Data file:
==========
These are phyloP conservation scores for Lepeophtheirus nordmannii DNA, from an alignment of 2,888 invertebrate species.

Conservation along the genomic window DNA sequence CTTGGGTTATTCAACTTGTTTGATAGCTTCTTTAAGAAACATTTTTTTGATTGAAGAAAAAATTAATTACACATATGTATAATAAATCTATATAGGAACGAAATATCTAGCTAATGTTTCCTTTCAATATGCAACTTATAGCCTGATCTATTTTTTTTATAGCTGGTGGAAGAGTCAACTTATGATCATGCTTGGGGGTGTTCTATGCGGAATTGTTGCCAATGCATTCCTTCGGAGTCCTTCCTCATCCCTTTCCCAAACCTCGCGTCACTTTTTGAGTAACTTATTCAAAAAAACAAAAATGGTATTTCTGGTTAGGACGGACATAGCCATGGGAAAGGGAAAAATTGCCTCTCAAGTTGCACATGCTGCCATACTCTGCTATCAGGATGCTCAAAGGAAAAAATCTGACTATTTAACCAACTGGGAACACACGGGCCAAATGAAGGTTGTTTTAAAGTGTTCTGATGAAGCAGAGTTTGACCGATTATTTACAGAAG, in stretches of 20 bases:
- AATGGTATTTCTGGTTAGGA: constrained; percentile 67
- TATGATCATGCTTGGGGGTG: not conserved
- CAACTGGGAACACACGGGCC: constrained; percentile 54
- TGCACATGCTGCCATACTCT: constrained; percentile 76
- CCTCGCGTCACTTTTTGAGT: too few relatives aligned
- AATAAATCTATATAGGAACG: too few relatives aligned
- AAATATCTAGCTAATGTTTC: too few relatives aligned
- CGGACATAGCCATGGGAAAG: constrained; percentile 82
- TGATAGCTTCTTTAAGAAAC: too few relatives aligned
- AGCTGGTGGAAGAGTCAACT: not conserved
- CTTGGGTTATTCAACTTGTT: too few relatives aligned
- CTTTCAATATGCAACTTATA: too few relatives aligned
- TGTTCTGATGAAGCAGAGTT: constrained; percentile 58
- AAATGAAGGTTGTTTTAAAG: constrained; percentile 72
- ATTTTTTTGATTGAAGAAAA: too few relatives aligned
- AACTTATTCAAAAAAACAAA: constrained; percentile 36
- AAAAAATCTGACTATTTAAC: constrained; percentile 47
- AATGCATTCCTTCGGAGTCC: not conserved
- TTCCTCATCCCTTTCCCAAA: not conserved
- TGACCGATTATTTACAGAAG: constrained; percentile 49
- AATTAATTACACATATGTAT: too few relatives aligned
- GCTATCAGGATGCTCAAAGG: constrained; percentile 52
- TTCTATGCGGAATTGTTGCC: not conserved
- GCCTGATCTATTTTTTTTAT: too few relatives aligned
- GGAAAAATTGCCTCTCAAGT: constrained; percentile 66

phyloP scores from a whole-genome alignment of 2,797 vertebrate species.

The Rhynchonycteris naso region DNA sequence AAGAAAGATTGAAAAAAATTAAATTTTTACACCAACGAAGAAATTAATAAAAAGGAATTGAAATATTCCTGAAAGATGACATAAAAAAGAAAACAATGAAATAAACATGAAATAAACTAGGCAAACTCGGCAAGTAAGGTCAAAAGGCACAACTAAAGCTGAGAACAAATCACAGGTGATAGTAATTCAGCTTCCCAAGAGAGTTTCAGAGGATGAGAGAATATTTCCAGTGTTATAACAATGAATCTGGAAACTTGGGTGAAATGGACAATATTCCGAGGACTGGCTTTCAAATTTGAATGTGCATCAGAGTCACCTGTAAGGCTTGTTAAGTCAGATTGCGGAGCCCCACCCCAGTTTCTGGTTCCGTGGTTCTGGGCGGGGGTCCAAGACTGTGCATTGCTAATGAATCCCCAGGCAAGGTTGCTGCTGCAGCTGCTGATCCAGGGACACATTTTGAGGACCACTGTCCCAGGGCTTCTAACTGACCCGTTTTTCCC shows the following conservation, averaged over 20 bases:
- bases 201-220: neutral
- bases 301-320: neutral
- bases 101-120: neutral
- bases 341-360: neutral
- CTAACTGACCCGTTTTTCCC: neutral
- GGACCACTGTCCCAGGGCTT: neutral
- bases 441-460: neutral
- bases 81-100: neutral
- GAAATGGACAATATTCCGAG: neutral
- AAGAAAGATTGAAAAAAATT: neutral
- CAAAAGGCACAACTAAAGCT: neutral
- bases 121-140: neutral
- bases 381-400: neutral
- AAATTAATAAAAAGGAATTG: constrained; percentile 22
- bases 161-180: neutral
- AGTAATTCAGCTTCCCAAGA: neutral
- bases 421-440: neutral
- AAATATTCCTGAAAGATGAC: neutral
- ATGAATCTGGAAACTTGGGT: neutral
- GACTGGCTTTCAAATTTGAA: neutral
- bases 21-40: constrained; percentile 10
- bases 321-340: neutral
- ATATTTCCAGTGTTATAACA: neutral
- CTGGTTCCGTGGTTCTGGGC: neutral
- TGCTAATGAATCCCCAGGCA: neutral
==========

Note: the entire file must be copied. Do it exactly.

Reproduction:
These are phyloP conservation scores for Lepeophtheirus nordmannii DNA, from an alignment of 2,888 invertebrate species.

Conservation along the genomic window DNA sequence CTTGGGTTATTCAACTTGTTTGATAGCTTCTTTAAGAAACATTTTTTTGATTGAAGAAAAAATTAATTACACATATGTATAATAAATCTATATAGGAACGAAATATCTAGCTAATGTTTCCTTTCAATATGCAACTTATAGCCTGATCTATTTTTTTTATAGCTGGTGGAAGAGTCAACTTATGATCATGCTTGGGGGTGTTCTATGCGGAATTGTTGCCAATGCATTCCTTCGGAGTCCTTCCTCATCCCTTTCCCAAACCTCGCGTCACTTTTTGAGTAACTTATTCAAAAAAACAAAAATGGTATTTCTGGTTAGGACGGACATAGCCATGGGAAAGGGAAAAATTGCCTCTCAAGTTGCACATGCTGCCATACTCTGCTATCAGGATGCTCAAAGGAAAAAATCTGACTATTTAACCAACTGGGAACACACGGGCCAAATGAAGGTTGTTTTAAAGTGTTCTGATGAAGCAGAGTTTGACCGATTATTTACAGAAG, in stretches of 20 bases:
- AATGGTATTTCTGGTTAGGA: constrained; percentile 67
- TATGATCATGCTTGGGGGTG: not conserved
- CAACTGGGAACACACGGGCC: constrained; percentile 54
- TGCACATGCTGCCATACTCT: constrained; percentile 76
- CCTCGCGTCACTTTTTGAGT: too few relatives aligned
- AATAAATCTATATAGGAACG: too few relatives aligned
- AAATATCTAGCTAATGTTTC: too few relatives aligned
- CGGACATAGCCATGGGAAAG: constrained; percentile 82
- TGATAGCTTCTTTAAGAAAC: too few relatives aligned
- AGCTGGTGGAAGAGTCAACT: not conserved
- CTTGGGTTATTCAACTTGTT: too few relatives aligned
- CTTTCAATATGCAACTTATA: too few relatives aligned
- TGTTCTGATGAAGCAGAGTT: constrained; percentile 58
- AAATGAAGGTTGTTTTAAAG: constrained; percentile 72
- ATTTTTTTGATTGAAGAAAA: too few relatives aligned
- AACTTATTCAAAAAAACAAA: constrained; percentile 36
- AAAAAATCTGACTATTTAAC: constrained; percentile 47
- AATGCATTCCTTCGGAGTCC: not conserved
- TTCCTCATCCCTTTCCCAAA: not conserved
- TGACCGATTATTTACAGAAG: constrained; percentile 49
- AATTAATTACACATATGTAT: too few relatives aligned
- GCTATCAGGATGCTCAAAGG: constrained; percentile 52
- TTCTATGCGGAATTGTTGCC: not conserved
- GCCTGATCTATTTTTTTTAT: too few relatives aligned
- GGAAAAATTGCCTCTCAAGT: constrained; percentile 66

phyloP scores from a whole-genome alignment of 2,797 vertebrate species.

The Rhynchonycteris naso region DNA sequence AAGAAAGATTGAAAAAAATTAAATTTTTACACCAACGAAGAAATTAATAAAAAGGAATTGAAATATTCCTGAAAGATGACATAAAAAAGAAAACAATGAAATAAACATGAAATAAACTAGGCAAACTCGGCAAGTAAGGTCAAAAGGCACAACTAAAGCTGAGAACAAATCACAGGTGATAGTAATTCAGCTTCCCAAGAGAGTTTCAGAGGATGAGAGAATATTTCCAGTGTTATAACAATGAATCTGGAAACTTGGGTGAAATGGACAATATTCCGAGGACTGGCTTTCAAATTTGAATGTGCATCAGAGTCACCTGTAAGGCTTGTTAAGTCAGATTGCGGAGCCCCACCCCAGTTTCTGGTTCCGTGGTTCTGGGCGGGGGTCCAAGACTGTGCATTGCTAATGAATCCCCAGGCAAGGTTGCTGCTGCAGCTGCTGATCCAGGGACACATTTTGAGGACCACTGTCCCAGGGCTTCTAACTGACCCGTTTTTCCC shows the following conservation, averaged over 20 bases:
- bases 201-220: neutral
- bases 301-320: neutral
- bases 101-120: neutral
- bases 341-360: neutral
- CTAACTGACCCGTTTTTCCC: neutral
- GGACCACTGTCCCAGGGCTT: neutral
- bases 441-460: neutral
- bases 81-100: neutral
- GAAATGGACAATATTCCGAG: neutral
- AAGAAAGATTGAAAAAAATT: neutral
- CAAAAGGCACAACTAAAGCT: neutral
- bases 121-140: neutral
- bases 381-400: neutral
- AAATTAATAAAAAGGAATTG: constrained; percentile 22
- bases 161-180: neutral
- AGTAATTCAGCTTCCCAAGA: neutral
- bases 421-440: neutral
- AAATATTCCTGAAAGATGAC: neutral
- ATGAATCTGGAAACTTGGGT: neutral
- GACTGGCTTTCAAATTTGAA: neutral
- bases 21-40: constrained; percentile 10
- bases 321-340: neutral
- ATATTTCCAGTGTTATAACA: neutral
- CTGGTTCCGTGGTTCTGGGC: neutral
- TGCTAATGAATCCCCAGGCA: neutral